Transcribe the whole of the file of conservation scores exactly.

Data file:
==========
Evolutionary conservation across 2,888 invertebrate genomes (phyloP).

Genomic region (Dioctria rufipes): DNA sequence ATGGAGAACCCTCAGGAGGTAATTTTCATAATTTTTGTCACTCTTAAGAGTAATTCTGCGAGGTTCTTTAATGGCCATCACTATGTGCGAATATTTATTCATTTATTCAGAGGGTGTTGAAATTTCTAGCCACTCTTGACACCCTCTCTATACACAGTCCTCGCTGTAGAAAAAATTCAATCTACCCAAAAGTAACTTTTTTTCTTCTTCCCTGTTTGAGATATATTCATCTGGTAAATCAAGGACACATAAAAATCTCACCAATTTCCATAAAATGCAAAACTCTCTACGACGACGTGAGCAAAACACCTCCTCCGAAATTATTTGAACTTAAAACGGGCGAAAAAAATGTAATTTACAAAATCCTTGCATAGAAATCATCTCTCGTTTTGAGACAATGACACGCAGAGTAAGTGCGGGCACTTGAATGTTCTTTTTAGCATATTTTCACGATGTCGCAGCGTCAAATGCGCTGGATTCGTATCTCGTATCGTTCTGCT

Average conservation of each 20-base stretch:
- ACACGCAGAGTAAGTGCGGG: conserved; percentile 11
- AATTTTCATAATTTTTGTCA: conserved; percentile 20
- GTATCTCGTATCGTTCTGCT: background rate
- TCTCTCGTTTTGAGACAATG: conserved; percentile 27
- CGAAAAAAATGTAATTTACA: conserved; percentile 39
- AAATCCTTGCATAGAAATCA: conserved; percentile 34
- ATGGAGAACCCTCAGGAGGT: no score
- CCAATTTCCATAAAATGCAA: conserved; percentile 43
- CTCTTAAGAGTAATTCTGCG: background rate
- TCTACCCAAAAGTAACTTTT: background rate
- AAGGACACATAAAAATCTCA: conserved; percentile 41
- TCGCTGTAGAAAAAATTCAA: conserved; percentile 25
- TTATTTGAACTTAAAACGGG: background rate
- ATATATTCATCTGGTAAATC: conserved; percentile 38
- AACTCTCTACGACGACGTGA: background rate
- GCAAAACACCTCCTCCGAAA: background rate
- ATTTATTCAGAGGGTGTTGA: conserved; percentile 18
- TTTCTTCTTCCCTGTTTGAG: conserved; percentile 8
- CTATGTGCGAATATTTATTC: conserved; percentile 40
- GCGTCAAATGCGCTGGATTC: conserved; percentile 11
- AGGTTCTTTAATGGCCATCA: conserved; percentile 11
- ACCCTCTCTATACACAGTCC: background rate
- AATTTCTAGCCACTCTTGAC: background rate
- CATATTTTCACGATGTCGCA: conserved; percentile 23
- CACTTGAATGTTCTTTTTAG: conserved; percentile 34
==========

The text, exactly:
Evolutionary conservation across 2,888 invertebrate genomes (phyloP).

Genomic region (Dioctria rufipes): DNA sequence ATGGAGAACCCTCAGGAGGTAATTTTCATAATTTTTGTCACTCTTAAGAGTAATTCTGCGAGGTTCTTTAATGGCCATCACTATGTGCGAATATTTATTCATTTATTCAGAGGGTGTTGAAATTTCTAGCCACTCTTGACACCCTCTCTATACACAGTCCTCGCTGTAGAAAAAATTCAATCTACCCAAAAGTAACTTTTTTTCTTCTTCCCTGTTTGAGATATATTCATCTGGTAAATCAAGGACACATAAAAATCTCACCAATTTCCATAAAATGCAAAACTCTCTACGACGACGTGAGCAAAACACCTCCTCCGAAATTATTTGAACTTAAAACGGGCGAAAAAAATGTAATTTACAAAATCCTTGCATAGAAATCATCTCTCGTTTTGAGACAATGACACGCAGAGTAAGTGCGGGCACTTGAATGTTCTTTTTAGCATATTTTCACGATGTCGCAGCGTCAAATGCGCTGGATTCGTATCTCGTATCGTTCTGCT

Average conservation of each 20-base stretch:
- ACACGCAGAGTAAGTGCGGG: conserved; percentile 11
- AATTTTCATAATTTTTGTCA: conserved; percentile 20
- GTATCTCGTATCGTTCTGCT: background rate
- TCTCTCGTTTTGAGACAATG: conserved; percentile 27
- CGAAAAAAATGTAATTTACA: conserved; percentile 39
- AAATCCTTGCATAGAAATCA: conserved; percentile 34
- ATGGAGAACCCTCAGGAGGT: no score
- CCAATTTCCATAAAATGCAA: conserved; percentile 43
- CTCTTAAGAGTAATTCTGCG: background rate
- TCTACCCAAAAGTAACTTTT: background rate
- AAGGACACATAAAAATCTCA: conserved; percentile 41
- TCGCTGTAGAAAAAATTCAA: conserved; percentile 25
- TTATTTGAACTTAAAACGGG: background rate
- ATATATTCATCTGGTAAATC: conserved; percentile 38
- AACTCTCTACGACGACGTGA: background rate
- GCAAAACACCTCCTCCGAAA: background rate
- ATTTATTCAGAGGGTGTTGA: conserved; percentile 18
- TTTCTTCTTCCCTGTTTGAG: conserved; percentile 8
- CTATGTGCGAATATTTATTC: conserved; percentile 40
- GCGTCAAATGCGCTGGATTC: conserved; percentile 11
- AGGTTCTTTAATGGCCATCA: conserved; percentile 11
- ACCCTCTCTATACACAGTCC: background rate
- AATTTCTAGCCACTCTTGAC: background rate
- CATATTTTCACGATGTCGCA: conserved; percentile 23
- CACTTGAATGTTCTTTTTAG: conserved; percentile 34